With the desire for natural remedies and holistic forms of medicine on the rise, the plant-based healthcare of the Middle Ages has seen a revival. If you find yourself gravitating away from traditional prescription medications and towards more organic treatments, you might want to consult this 1,000-year-old manual of plant pharmacology from the British Library’s collection. Luckily, it’s just been digitized for easy viewing.

The Cotton MS Vitellius C III is a beautifully illustrated 11th-century book, filled with natural, plant-based treatments. While modern medicine has rendered many medieval illnesses obsolete, others like chest pain, stomach aches, even body odor, still plague us today, and their treatments can be found in this manuscript. In addition to some pretty impressive Old English script, you’ll also find detailed drawings of the plants and animals with notable healing properties.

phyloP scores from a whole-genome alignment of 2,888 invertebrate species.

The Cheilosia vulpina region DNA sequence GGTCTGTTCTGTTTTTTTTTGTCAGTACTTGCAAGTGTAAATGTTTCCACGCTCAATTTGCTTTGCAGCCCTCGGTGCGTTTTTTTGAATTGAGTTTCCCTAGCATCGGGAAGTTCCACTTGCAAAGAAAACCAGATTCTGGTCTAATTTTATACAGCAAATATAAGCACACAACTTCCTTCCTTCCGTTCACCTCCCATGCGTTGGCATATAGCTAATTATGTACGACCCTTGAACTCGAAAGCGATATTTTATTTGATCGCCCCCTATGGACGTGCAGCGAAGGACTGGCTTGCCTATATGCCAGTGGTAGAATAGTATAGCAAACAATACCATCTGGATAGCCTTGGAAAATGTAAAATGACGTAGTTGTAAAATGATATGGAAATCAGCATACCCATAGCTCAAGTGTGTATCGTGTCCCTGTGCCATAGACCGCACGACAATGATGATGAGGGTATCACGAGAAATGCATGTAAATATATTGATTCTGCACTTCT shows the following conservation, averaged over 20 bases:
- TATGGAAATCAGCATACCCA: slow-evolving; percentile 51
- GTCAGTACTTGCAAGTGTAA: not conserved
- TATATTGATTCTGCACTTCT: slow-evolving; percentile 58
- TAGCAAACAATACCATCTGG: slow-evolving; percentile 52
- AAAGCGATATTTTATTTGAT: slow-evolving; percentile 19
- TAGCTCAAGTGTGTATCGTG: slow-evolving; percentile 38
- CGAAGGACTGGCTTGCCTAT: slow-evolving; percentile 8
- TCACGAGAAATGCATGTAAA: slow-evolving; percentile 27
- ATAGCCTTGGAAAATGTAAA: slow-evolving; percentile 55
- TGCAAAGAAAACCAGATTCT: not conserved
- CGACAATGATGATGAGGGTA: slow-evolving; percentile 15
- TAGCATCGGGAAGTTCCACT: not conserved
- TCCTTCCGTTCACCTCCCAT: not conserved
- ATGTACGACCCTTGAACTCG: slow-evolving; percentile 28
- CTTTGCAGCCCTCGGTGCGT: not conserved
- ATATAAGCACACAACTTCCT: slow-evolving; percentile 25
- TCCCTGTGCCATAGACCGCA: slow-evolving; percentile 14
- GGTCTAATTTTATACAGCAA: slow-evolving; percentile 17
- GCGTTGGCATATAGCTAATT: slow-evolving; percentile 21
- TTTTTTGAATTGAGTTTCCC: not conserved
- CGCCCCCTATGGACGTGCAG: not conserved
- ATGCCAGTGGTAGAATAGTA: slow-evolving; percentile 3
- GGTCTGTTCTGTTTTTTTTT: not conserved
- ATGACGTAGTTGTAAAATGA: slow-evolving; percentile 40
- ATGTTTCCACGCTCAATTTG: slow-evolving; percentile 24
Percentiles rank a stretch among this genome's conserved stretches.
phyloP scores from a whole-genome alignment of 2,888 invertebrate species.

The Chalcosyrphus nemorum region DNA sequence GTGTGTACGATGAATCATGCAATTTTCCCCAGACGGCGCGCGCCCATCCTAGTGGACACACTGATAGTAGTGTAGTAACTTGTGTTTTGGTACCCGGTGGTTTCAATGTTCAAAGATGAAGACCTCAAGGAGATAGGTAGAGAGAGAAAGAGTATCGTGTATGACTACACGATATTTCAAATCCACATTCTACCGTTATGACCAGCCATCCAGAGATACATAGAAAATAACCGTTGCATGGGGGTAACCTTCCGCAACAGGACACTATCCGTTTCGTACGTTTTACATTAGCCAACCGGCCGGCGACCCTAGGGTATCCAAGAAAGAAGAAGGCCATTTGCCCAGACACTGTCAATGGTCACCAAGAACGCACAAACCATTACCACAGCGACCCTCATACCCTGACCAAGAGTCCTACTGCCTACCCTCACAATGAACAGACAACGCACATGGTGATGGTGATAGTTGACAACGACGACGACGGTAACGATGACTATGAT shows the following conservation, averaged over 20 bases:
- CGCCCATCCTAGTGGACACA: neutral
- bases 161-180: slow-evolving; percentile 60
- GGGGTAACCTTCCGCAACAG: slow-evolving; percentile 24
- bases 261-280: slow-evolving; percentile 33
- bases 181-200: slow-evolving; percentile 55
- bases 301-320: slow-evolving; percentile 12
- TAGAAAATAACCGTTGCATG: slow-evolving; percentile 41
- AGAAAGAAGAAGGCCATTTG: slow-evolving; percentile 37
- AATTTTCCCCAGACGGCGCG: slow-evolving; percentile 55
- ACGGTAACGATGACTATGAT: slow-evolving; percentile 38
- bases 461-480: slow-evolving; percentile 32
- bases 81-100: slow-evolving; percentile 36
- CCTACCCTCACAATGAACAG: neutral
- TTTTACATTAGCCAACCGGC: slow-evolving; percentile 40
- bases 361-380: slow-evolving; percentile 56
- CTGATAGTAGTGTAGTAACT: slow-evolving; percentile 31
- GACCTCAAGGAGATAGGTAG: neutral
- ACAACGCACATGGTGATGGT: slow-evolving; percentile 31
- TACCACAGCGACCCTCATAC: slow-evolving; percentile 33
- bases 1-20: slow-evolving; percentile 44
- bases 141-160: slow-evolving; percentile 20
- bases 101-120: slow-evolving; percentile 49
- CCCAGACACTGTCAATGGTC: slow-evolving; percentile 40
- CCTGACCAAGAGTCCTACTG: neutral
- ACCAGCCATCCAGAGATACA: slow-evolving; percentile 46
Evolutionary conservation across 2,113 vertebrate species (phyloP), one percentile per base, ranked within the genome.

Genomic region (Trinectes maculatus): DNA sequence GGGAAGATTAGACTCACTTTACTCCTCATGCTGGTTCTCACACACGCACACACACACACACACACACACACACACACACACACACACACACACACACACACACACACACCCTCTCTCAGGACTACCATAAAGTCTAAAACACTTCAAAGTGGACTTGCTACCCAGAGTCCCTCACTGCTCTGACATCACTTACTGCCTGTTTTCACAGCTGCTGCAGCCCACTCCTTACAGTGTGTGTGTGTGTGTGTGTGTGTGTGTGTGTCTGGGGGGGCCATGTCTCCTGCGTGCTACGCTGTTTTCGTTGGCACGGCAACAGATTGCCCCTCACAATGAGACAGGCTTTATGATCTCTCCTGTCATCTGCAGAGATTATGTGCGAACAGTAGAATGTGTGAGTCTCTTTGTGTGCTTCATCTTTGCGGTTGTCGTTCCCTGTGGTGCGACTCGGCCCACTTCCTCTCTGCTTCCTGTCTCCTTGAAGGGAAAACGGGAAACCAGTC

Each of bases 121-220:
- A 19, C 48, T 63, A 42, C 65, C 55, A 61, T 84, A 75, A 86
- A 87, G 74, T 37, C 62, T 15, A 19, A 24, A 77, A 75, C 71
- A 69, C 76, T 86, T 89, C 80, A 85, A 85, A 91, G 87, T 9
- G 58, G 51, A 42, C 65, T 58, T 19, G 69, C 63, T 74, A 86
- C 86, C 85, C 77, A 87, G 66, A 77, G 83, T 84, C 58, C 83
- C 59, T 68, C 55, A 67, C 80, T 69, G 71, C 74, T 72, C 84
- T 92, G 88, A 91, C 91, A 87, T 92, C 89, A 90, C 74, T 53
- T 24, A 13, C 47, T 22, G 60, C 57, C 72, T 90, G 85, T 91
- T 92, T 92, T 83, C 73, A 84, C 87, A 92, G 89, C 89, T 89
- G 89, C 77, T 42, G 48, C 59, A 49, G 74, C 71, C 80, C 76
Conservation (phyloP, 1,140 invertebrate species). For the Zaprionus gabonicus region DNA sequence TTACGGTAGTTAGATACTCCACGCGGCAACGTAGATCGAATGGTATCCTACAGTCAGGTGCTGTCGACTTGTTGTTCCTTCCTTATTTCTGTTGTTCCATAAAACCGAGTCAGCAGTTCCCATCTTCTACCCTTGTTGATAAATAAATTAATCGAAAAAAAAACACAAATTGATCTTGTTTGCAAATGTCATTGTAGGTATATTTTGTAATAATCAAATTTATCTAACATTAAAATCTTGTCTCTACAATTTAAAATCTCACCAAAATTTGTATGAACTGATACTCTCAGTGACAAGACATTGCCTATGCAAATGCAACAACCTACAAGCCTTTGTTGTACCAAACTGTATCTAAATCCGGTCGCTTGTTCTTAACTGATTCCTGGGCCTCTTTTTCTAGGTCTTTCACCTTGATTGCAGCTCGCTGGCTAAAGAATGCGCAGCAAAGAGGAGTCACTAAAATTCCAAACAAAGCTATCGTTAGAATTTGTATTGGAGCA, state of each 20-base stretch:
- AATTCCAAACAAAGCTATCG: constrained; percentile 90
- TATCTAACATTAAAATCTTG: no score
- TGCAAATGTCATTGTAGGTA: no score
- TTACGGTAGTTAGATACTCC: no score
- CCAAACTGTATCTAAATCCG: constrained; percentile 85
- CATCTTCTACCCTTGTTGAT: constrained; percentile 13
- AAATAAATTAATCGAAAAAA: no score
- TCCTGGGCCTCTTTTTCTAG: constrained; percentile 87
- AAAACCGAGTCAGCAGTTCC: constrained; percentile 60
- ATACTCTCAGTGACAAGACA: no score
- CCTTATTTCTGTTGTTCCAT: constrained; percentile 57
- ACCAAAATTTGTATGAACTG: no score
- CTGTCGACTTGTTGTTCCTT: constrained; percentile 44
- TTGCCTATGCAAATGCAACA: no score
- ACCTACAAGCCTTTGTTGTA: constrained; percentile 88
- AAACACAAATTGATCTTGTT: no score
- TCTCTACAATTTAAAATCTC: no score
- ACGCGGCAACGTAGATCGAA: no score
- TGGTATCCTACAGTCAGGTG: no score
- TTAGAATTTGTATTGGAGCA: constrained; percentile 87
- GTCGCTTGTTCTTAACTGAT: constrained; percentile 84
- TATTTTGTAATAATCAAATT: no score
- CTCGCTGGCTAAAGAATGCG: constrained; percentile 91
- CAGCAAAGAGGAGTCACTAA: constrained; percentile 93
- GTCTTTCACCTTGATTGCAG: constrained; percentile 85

Given the popularity of herbal Anglo-Saxon medicine, it’s surprising that there aren’t more manuscripts like this one readily available. In fact, it’s the British Library’s only surviving illustrated Old English manual. “No one knows for sure how this manuscript was used or even where or by whom it was made,” project curator Alison Hudson told Hyperallergic. Because of its style and script decoration, she says “its production has been associated with monastic scriptoria at Canterbury and Winchester,” which were frequently centers of “natural and supernatural healing.”

While it might be harder make sense of the Cotton MS Vitellius C III than WebMD, who knows? You might just come across that magical, age-old remedy that does the trick.

H/T: My Modern Met

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